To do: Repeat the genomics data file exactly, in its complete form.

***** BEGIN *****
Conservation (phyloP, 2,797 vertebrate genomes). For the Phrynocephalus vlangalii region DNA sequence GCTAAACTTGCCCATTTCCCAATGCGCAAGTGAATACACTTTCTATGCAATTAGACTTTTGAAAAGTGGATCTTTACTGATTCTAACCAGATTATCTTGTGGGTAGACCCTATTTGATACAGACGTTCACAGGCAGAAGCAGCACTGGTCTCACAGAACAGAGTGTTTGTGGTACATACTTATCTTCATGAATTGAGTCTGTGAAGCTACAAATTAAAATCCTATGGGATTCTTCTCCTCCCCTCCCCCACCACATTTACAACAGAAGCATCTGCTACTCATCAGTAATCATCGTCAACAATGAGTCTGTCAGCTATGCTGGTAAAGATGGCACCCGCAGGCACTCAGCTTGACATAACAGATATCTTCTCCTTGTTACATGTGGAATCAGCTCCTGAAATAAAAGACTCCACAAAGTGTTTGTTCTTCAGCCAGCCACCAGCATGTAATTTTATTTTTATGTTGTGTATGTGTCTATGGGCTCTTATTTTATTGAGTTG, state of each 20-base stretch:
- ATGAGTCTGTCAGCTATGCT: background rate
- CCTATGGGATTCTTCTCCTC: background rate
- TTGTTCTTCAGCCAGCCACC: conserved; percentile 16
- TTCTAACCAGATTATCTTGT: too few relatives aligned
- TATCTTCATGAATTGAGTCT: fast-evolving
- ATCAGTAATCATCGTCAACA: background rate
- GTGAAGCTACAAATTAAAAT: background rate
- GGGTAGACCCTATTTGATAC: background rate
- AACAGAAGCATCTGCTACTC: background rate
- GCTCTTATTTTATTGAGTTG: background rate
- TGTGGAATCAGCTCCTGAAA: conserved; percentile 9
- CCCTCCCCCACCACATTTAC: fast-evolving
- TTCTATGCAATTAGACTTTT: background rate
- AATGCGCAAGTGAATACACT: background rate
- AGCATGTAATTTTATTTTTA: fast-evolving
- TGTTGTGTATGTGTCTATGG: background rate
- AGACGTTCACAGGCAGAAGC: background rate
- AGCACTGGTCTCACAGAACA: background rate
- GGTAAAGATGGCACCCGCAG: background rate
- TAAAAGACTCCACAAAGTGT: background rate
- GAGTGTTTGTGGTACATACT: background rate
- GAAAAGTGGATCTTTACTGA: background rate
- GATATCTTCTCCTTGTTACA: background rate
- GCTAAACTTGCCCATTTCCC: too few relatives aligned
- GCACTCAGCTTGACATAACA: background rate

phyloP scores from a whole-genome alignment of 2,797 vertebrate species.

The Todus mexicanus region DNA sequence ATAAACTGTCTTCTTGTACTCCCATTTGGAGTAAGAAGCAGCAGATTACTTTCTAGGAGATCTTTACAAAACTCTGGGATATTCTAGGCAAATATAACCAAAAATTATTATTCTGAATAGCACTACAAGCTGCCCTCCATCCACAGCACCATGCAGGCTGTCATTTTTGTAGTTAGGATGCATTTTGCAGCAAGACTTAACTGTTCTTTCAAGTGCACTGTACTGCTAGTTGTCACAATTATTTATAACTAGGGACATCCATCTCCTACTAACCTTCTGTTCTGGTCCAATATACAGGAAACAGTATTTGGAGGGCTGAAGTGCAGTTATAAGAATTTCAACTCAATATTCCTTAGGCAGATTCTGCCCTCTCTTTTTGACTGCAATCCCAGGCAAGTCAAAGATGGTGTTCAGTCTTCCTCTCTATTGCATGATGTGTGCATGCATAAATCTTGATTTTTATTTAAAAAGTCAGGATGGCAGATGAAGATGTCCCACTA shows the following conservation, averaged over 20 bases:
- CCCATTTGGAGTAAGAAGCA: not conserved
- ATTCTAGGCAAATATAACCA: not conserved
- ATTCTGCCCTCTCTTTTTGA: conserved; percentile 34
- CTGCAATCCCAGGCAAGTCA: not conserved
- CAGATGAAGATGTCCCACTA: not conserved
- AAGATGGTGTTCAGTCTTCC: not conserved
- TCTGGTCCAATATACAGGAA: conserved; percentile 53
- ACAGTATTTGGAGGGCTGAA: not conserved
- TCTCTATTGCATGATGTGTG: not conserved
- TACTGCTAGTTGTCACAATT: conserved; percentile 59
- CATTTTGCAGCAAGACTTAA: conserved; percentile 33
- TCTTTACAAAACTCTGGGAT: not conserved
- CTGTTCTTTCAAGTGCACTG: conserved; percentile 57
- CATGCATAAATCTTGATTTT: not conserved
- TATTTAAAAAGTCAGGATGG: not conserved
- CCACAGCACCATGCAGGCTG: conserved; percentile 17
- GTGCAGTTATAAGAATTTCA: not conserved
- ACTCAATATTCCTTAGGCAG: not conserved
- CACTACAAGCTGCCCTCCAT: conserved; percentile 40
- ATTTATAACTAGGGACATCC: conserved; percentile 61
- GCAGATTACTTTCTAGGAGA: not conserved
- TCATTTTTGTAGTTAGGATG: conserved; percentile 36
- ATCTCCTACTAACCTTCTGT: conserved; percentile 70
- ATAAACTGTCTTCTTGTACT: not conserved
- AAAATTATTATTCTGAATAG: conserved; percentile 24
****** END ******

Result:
Conservation (phyloP, 2,797 vertebrate genomes). For the Phrynocephalus vlangalii region DNA sequence GCTAAACTTGCCCATTTCCCAATGCGCAAGTGAATACACTTTCTATGCAATTAGACTTTTGAAAAGTGGATCTTTACTGATTCTAACCAGATTATCTTGTGGGTAGACCCTATTTGATACAGACGTTCACAGGCAGAAGCAGCACTGGTCTCACAGAACAGAGTGTTTGTGGTACATACTTATCTTCATGAATTGAGTCTGTGAAGCTACAAATTAAAATCCTATGGGATTCTTCTCCTCCCCTCCCCCACCACATTTACAACAGAAGCATCTGCTACTCATCAGTAATCATCGTCAACAATGAGTCTGTCAGCTATGCTGGTAAAGATGGCACCCGCAGGCACTCAGCTTGACATAACAGATATCTTCTCCTTGTTACATGTGGAATCAGCTCCTGAAATAAAAGACTCCACAAAGTGTTTGTTCTTCAGCCAGCCACCAGCATGTAATTTTATTTTTATGTTGTGTATGTGTCTATGGGCTCTTATTTTATTGAGTTG, state of each 20-base stretch:
- ATGAGTCTGTCAGCTATGCT: background rate
- CCTATGGGATTCTTCTCCTC: background rate
- TTGTTCTTCAGCCAGCCACC: conserved; percentile 16
- TTCTAACCAGATTATCTTGT: too few relatives aligned
- TATCTTCATGAATTGAGTCT: fast-evolving
- ATCAGTAATCATCGTCAACA: background rate
- GTGAAGCTACAAATTAAAAT: background rate
- GGGTAGACCCTATTTGATAC: background rate
- AACAGAAGCATCTGCTACTC: background rate
- GCTCTTATTTTATTGAGTTG: background rate
- TGTGGAATCAGCTCCTGAAA: conserved; percentile 9
- CCCTCCCCCACCACATTTAC: fast-evolving
- TTCTATGCAATTAGACTTTT: background rate
- AATGCGCAAGTGAATACACT: background rate
- AGCATGTAATTTTATTTTTA: fast-evolving
- TGTTGTGTATGTGTCTATGG: background rate
- AGACGTTCACAGGCAGAAGC: background rate
- AGCACTGGTCTCACAGAACA: background rate
- GGTAAAGATGGCACCCGCAG: background rate
- TAAAAGACTCCACAAAGTGT: background rate
- GAGTGTTTGTGGTACATACT: background rate
- GAAAAGTGGATCTTTACTGA: background rate
- GATATCTTCTCCTTGTTACA: background rate
- GCTAAACTTGCCCATTTCCC: too few relatives aligned
- GCACTCAGCTTGACATAACA: background rate

phyloP scores from a whole-genome alignment of 2,797 vertebrate species.

The Todus mexicanus region DNA sequence ATAAACTGTCTTCTTGTACTCCCATTTGGAGTAAGAAGCAGCAGATTACTTTCTAGGAGATCTTTACAAAACTCTGGGATATTCTAGGCAAATATAACCAAAAATTATTATTCTGAATAGCACTACAAGCTGCCCTCCATCCACAGCACCATGCAGGCTGTCATTTTTGTAGTTAGGATGCATTTTGCAGCAAGACTTAACTGTTCTTTCAAGTGCACTGTACTGCTAGTTGTCACAATTATTTATAACTAGGGACATCCATCTCCTACTAACCTTCTGTTCTGGTCCAATATACAGGAAACAGTATTTGGAGGGCTGAAGTGCAGTTATAAGAATTTCAACTCAATATTCCTTAGGCAGATTCTGCCCTCTCTTTTTGACTGCAATCCCAGGCAAGTCAAAGATGGTGTTCAGTCTTCCTCTCTATTGCATGATGTGTGCATGCATAAATCTTGATTTTTATTTAAAAAGTCAGGATGGCAGATGAAGATGTCCCACTA shows the following conservation, averaged over 20 bases:
- CCCATTTGGAGTAAGAAGCA: not conserved
- ATTCTAGGCAAATATAACCA: not conserved
- ATTCTGCCCTCTCTTTTTGA: conserved; percentile 34
- CTGCAATCCCAGGCAAGTCA: not conserved
- CAGATGAAGATGTCCCACTA: not conserved
- AAGATGGTGTTCAGTCTTCC: not conserved
- TCTGGTCCAATATACAGGAA: conserved; percentile 53
- ACAGTATTTGGAGGGCTGAA: not conserved
- TCTCTATTGCATGATGTGTG: not conserved
- TACTGCTAGTTGTCACAATT: conserved; percentile 59
- CATTTTGCAGCAAGACTTAA: conserved; percentile 33
- TCTTTACAAAACTCTGGGAT: not conserved
- CTGTTCTTTCAAGTGCACTG: conserved; percentile 57
- CATGCATAAATCTTGATTTT: not conserved
- TATTTAAAAAGTCAGGATGG: not conserved
- CCACAGCACCATGCAGGCTG: conserved; percentile 17
- GTGCAGTTATAAGAATTTCA: not conserved
- ACTCAATATTCCTTAGGCAG: not conserved
- CACTACAAGCTGCCCTCCAT: conserved; percentile 40
- ATTTATAACTAGGGACATCC: conserved; percentile 61
- GCAGATTACTTTCTAGGAGA: not conserved
- TCATTTTTGTAGTTAGGATG: conserved; percentile 36
- ATCTCCTACTAACCTTCTGT: conserved; percentile 70
- ATAAACTGTCTTCTTGTACT: not conserved
- AAAATTATTATTCTGAATAG: conserved; percentile 24